Beer and wine

The Complete (Chicago) Beer Course: Doppelbock

With taprooms closed and festivals cancelled, I’ve been looking for ways to still engage with Chicago’s craft beer scene. I’ve therefore decided to finally work my way through The Complete Beer Course, which had been sitting on my bookshelf for a few years. Working through it involves the tough job of sampling beers for each style the book details. I’ll balance national (and international) recommendations from author Joshua Bernstein with examples from Chicagoland breweries. Unless otherwise stated, historical background comes from The Complete Beer Course.

Style: Doppelbock

History Lesson: The brothers of Munich’s St. Francis of Paula (Paulaner) first started brewing doppelbock in the seventeenth century as a beer to sustain them during Lent’s 46 days of fasting. Realizing they had something lucrative on their hands, the monks eventually took to selling their salvatorbiere (“savior beer”) to the citizens of Munich.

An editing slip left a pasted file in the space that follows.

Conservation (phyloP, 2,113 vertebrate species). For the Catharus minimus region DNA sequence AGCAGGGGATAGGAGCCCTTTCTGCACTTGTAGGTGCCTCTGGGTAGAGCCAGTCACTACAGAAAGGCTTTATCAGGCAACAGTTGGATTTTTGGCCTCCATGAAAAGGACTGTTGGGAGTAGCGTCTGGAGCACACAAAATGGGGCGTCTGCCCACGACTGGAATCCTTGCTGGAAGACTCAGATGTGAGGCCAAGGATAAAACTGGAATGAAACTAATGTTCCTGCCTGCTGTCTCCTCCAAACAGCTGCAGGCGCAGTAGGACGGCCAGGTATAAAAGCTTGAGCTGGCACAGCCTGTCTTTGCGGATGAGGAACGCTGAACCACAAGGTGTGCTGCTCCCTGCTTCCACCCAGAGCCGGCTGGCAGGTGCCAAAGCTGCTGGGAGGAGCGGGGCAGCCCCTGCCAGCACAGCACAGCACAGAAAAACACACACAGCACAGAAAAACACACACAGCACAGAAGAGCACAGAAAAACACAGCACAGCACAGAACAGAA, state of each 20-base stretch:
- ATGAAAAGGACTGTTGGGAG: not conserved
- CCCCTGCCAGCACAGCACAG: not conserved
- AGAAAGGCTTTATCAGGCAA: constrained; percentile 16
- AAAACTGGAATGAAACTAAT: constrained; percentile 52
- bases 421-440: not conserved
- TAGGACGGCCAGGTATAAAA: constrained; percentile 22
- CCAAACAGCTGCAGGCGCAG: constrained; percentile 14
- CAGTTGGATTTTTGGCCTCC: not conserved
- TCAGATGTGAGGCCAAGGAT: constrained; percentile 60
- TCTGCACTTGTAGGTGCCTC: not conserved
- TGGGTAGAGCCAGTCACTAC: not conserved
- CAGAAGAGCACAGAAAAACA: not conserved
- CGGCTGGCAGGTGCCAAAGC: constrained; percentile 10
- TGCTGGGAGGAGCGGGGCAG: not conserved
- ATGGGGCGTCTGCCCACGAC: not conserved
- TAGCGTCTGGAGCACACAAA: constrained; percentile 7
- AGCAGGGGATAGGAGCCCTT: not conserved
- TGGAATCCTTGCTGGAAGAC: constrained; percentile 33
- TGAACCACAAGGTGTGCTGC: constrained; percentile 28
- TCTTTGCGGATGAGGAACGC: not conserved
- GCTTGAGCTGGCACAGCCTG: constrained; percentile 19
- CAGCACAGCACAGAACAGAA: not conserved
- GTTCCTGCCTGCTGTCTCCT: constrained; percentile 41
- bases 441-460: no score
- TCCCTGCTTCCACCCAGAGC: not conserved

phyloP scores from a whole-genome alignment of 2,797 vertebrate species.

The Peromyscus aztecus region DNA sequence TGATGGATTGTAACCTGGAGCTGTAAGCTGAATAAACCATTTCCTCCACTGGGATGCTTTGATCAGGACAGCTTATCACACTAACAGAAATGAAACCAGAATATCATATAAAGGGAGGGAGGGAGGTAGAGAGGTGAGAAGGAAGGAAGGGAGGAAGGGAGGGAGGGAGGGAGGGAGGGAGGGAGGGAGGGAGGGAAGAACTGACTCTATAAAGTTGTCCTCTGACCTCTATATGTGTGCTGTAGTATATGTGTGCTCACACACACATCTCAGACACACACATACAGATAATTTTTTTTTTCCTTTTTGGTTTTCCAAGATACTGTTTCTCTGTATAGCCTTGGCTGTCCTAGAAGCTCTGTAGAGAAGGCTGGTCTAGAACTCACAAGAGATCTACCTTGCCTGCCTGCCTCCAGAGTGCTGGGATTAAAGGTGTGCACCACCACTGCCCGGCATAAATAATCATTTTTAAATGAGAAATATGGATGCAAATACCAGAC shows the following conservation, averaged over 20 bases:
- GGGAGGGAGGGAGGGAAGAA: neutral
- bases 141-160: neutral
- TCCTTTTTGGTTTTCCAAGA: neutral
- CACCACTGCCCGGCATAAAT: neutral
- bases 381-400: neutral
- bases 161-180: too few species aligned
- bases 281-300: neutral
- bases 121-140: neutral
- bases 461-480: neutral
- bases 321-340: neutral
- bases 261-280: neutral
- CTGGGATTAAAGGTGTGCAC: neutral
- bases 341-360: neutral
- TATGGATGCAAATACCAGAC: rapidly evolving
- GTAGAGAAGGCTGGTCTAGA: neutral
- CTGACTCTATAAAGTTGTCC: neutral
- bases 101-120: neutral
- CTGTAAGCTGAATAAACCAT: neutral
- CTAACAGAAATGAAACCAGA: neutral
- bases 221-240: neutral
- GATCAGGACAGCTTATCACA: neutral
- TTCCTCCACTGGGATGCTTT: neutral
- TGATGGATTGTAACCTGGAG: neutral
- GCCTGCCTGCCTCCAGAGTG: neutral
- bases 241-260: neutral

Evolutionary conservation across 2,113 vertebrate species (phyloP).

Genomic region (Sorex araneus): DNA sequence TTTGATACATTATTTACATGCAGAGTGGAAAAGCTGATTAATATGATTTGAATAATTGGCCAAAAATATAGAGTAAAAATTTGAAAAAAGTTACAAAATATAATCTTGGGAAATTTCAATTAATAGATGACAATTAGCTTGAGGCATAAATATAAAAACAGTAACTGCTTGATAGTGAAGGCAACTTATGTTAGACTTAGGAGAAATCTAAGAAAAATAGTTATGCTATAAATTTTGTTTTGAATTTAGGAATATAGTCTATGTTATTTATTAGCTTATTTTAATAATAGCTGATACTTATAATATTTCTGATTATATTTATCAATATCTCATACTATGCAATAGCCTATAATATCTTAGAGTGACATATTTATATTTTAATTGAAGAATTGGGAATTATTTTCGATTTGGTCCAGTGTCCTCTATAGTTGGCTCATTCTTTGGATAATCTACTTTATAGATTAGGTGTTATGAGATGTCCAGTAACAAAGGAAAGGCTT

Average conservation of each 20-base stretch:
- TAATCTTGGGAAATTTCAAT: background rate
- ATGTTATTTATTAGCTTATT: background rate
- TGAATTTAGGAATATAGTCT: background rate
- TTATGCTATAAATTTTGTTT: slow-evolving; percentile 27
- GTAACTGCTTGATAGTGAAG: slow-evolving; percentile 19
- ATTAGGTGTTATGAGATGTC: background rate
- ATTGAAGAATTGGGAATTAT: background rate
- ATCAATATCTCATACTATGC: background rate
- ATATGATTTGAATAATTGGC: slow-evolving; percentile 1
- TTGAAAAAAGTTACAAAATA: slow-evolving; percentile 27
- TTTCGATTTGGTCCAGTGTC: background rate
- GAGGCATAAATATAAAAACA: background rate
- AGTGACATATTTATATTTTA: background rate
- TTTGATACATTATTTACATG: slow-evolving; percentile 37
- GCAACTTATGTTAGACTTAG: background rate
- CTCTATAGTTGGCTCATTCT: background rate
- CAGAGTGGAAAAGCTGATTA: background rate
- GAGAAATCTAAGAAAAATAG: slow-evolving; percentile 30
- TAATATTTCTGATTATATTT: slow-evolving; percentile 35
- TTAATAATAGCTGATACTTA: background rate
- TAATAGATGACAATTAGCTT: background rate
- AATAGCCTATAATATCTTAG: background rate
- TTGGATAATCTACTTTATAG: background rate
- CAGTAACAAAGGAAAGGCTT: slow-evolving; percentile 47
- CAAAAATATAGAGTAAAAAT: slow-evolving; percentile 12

When secular owners took over Paulaner in the in the nineteenth century, they began to face competition from other breweries offering their own salvatorbiere. So much so, in fact, that they trademarked the name. Other breweries responded by changing the names of their doppelbocks but retaining the suffix ator, a tradition that continues today with names like Bajuvator, Liberator, and Troegenator.

Beer Judge Certification Program Description: “A very strong and rich lager. A bigger version of either a traditional bock or a helles bock.”

Fun Fact: Chicagoan Pat Berger, owner of Paddy Long’s, made it his mission to mimic the monks and subsist on doppelbock through Lent this year.

I Tried:

  1. Ayinger Celebrator
  2. Metropolitan Generator

Third Coast Review’s Take: Two words: malt bomb. As different as these two beers were, they were united in their rich malt-forwardness.

Ayinger Celebrator’s label says “Dark, malty, and rich.” I can confirm the accuracy of that description. Most notably, it has a long, lingering, and decidedly unlagerlike aftertaste. That aftertaste, along with the roasty flavor, reminded me of coffee from a French press.

Metropolitan Generator was so different than Ayinger Celebrator that I easily could’ve mistaken the two for different beer styles altogether. The color difference, for example, was stark, with Ayinger Celebrator being nearly black and Metropolitan Generator a deep red. While still very malt-forward and a bit boozy, the latter was nevertheless smooth and drinkable with a crisp finish.

Up Next: We cross the border into Austria for Vienna Lager.

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